The Chicago Bears have a tradition of defensive excellence. It started with the “Monsters of the Midway” and continues today with players like Lance Briggs, Brian Urlacher and Julius Peppers.

These three players have earned Pro Bowl honors for their performances this season, but the defensive success is due to more than just them.

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Cleaning up after Peppers is nothing but rewarding for Anthony Adams. The benefits come in the form of tackles and big plays that might not have been there had Peppers not been wreaking havoc on the Bears’ opponents.

“He comes in and just makes a big mess, and then you just come in and, OK, the tackle just falls into your lap,” Adams said.

Quite a bit has dropped into place for the Bears this season, starting with the arrival of Peppers from Carolina in the offseason. Now they’re on a run to the playoffs that seemed like a longshot at best when they were struggling at midseason.

Yet, here they are, one win from the Super Bowl, with old rival Green Bay visiting for the NFC championship game on Sunday.

It’s quite a turnaround for a team that missed the playoffs the previous three years, then won seven of eight on its way to the NFC North championship and first-round bye.

One big reason for the turnaround was the signing of Peppers to a six-year deal worth potentially $91.5 million. The return to form of healthy Pro Bowl linebacker Brian Urlacher after he missed almost all of last year with a wrist injury provided a major boost, too.

Throw in another Pro Bowl season from Lance Briggs, and it’s not hard to see why the Bears’ defense ranked ninth this season. But it’s not all about the stars.

Packers center Scott Wells mentioned Adams and Israel Idonije, not exactly the first names that come to mind when you think “Monsters of the Midway.”

Then again, the Bears have never played that way under coach Lovie Smith. They’ve always been more about speed, technique and creating turnovers than bone-breaking hits, and they’re looking more like the defense that led the way to the playoffs in 2005 and ’06 than the one that struggled in recent seasons.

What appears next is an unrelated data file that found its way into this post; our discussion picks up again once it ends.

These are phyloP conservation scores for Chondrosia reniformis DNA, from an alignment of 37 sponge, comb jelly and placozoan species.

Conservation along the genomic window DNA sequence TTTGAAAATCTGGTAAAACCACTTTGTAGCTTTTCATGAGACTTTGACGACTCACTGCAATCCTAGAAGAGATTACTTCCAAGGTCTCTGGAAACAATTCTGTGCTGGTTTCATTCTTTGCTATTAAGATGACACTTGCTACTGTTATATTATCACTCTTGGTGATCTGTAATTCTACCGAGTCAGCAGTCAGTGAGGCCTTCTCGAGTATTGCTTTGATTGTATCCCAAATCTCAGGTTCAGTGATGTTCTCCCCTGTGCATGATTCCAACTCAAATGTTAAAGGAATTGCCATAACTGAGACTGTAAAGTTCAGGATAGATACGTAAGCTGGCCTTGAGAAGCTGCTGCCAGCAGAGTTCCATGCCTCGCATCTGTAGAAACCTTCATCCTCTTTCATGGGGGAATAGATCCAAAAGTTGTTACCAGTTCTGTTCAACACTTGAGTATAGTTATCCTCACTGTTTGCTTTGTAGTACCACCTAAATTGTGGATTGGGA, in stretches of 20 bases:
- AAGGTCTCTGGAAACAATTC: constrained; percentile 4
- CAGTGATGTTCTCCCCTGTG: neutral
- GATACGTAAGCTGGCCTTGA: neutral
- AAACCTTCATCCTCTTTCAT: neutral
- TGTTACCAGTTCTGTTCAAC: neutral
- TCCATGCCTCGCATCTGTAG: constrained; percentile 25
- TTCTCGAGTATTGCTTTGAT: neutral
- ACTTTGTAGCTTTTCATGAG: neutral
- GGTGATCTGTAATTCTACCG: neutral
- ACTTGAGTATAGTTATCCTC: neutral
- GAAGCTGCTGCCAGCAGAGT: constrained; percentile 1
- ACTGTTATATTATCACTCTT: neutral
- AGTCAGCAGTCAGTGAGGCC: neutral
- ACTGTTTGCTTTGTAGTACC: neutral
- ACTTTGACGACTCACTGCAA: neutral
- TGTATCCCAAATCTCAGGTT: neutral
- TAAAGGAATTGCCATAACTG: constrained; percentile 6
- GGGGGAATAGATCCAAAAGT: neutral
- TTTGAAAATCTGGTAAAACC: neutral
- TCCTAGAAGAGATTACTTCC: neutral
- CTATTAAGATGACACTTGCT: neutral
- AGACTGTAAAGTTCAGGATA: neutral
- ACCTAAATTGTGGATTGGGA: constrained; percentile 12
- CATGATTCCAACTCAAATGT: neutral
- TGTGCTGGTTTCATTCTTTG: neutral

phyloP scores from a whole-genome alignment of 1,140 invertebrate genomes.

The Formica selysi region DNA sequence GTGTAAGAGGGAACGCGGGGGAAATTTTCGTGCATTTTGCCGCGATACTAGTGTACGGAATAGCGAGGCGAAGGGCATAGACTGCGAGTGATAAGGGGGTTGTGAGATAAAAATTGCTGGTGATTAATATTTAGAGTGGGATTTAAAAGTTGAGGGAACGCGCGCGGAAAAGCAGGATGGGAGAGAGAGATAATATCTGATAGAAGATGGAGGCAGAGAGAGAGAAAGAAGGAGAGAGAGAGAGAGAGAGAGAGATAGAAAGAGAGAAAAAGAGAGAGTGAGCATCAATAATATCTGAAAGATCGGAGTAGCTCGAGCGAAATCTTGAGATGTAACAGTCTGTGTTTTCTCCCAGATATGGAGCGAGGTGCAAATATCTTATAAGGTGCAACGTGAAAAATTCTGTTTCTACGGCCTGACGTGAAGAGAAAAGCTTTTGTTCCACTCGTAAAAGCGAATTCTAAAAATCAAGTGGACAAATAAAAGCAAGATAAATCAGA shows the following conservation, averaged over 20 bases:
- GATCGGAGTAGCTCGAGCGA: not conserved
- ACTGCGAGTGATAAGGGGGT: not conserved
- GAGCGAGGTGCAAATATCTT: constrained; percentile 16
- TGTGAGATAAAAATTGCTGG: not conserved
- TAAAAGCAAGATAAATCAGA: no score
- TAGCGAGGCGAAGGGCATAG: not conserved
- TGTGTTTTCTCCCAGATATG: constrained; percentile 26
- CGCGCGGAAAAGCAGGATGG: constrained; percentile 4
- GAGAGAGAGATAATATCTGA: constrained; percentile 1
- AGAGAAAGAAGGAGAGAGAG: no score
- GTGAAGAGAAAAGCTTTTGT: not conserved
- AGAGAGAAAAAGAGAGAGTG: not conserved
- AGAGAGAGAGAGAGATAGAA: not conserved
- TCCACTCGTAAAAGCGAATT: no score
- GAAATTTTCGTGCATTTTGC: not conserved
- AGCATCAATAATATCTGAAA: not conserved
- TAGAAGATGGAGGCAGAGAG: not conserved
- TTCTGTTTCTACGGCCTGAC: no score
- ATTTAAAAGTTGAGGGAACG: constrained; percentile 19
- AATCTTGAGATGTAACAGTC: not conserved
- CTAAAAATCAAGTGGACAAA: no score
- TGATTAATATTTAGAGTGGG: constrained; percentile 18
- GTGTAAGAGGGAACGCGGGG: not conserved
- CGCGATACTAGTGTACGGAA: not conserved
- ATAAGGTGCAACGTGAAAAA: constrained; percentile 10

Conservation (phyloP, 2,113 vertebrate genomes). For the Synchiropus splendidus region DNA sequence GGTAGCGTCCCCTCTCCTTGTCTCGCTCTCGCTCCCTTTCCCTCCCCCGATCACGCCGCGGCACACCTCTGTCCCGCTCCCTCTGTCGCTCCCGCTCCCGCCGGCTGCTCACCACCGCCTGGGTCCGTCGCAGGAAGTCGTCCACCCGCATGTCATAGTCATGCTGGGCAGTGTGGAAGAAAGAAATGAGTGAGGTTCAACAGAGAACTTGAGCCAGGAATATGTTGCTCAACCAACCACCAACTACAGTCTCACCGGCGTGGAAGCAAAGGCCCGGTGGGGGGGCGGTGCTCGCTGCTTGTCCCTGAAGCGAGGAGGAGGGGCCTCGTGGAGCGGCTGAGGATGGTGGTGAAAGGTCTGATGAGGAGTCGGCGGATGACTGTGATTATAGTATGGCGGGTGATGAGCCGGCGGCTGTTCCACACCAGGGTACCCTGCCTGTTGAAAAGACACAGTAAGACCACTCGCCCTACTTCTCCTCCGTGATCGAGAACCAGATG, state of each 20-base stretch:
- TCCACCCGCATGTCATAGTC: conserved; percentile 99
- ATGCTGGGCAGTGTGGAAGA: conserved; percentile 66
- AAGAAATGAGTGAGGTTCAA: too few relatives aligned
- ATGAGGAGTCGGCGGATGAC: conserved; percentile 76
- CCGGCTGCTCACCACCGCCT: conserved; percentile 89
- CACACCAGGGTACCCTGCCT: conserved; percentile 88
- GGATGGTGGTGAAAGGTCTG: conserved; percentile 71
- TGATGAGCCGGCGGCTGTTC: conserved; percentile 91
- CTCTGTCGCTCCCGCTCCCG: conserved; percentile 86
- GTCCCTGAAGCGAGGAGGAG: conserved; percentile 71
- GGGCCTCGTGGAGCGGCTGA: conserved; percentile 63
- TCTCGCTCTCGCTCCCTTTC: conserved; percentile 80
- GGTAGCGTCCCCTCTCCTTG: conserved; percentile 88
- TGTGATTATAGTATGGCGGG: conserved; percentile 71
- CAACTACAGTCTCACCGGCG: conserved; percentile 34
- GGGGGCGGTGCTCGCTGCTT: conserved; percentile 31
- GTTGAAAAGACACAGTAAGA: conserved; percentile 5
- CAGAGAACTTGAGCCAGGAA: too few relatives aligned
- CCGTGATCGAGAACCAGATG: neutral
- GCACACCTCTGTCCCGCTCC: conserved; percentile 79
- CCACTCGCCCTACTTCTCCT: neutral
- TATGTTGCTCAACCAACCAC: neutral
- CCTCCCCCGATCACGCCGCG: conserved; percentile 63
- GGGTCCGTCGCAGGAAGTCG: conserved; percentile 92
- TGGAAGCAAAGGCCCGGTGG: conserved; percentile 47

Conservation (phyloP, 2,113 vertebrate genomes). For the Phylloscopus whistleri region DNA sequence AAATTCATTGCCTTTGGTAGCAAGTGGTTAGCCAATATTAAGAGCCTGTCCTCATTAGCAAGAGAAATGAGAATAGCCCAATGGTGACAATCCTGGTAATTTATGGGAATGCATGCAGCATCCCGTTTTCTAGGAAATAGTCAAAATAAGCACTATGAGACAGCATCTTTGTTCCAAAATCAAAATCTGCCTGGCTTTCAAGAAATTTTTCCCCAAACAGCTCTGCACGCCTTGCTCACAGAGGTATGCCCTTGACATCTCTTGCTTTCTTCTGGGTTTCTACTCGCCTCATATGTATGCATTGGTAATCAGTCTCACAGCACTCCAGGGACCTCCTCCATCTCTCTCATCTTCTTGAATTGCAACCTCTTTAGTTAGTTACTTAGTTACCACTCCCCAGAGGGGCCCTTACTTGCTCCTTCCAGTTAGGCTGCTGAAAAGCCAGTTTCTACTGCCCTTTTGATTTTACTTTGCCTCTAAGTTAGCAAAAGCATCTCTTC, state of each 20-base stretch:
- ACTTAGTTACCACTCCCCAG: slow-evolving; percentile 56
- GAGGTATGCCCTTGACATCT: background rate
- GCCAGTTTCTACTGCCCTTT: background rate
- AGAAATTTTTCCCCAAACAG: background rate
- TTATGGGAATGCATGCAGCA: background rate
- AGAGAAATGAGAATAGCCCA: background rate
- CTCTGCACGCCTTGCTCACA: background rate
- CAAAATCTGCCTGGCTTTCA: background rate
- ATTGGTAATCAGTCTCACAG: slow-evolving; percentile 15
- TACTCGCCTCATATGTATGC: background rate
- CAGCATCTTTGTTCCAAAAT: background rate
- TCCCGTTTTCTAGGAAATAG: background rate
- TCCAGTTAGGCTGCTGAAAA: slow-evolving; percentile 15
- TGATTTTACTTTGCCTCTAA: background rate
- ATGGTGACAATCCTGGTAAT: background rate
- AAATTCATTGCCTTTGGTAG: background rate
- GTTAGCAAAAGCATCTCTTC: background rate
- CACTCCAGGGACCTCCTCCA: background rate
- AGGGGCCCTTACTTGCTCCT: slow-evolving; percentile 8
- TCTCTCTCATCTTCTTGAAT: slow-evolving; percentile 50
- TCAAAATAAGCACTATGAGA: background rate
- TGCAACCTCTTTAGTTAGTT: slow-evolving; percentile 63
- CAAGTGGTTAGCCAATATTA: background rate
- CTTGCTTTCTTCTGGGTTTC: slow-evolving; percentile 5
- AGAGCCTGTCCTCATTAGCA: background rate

The stars, of course, did their part. So did the supporting players.

“Their starting four, they’re outstanding up front,” Wells said. “Anthony Adams, I think, is one of the most underrated defensive linemen in the league. … The other guy, Idonije, does an excellent job on that side. He kind of gets overlooked because of Peppers.”

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Adams and Idonije aren’t exactly household names, but they’re two important pieces on a defense that ranked ninth overall and second against the run.

The same goes for D.J. Moore, who had two interceptions in an early win at Dallas and emerged as the Bears’ nickel back. That gave the secondary a boost, as did the return of safety Chris Harris after three years in Carolina. He had five interceptions and tied Charles Tillman for the team lead, but it all starts up front.

Specifically, with Peppers.

No one has a closer view than Adams. He sees the mayhem first hand. Even if Peppers’ eight sacks put him in single digits for just the third time in his nine seasons, he’s creating all sorts of problems, whether it’s drawing false starts or double and triple teams. That leads to openings for teammates when he’s not making the big plays himself.

Another beneficiary is Idonije.

He wound up with a career-high eight sacks, tying Peppers for the team lead, in his seventh season with the Bears – and his first as a starter.

“Izzy’s done a great job,” Briggs said. “You bring in Peppers and you get rid of Alex Brown and the whole locker room goes sour. Not because of Peppers, of course, because of Alex, somebody we’d been playing with for a long time. But when Izzy steps up and makes the plays that he’s been making this year, you start to understand why some of those decisions were made.”

Then there’s Adams, who does most of the dirty work inside.

He just has to know when to stay out of Peppers’ way.

“If I’m a nose guard and I get Pep to my side, I know I’ve got to be a little more cautious the way that I’m rushing because he wants to make an inside move, he has that privilege if he wants to,” Adams said. “He knows that I’m going to have his back if he wants to take a gamble. Just little things like that. It’s been awesome, man, to play with him.

“He can just take one whole side of the field when he wants to. That’s a good problem to have because we just overlap what he does sometimes. Sometimes, he just goes. We just react to what he does.”

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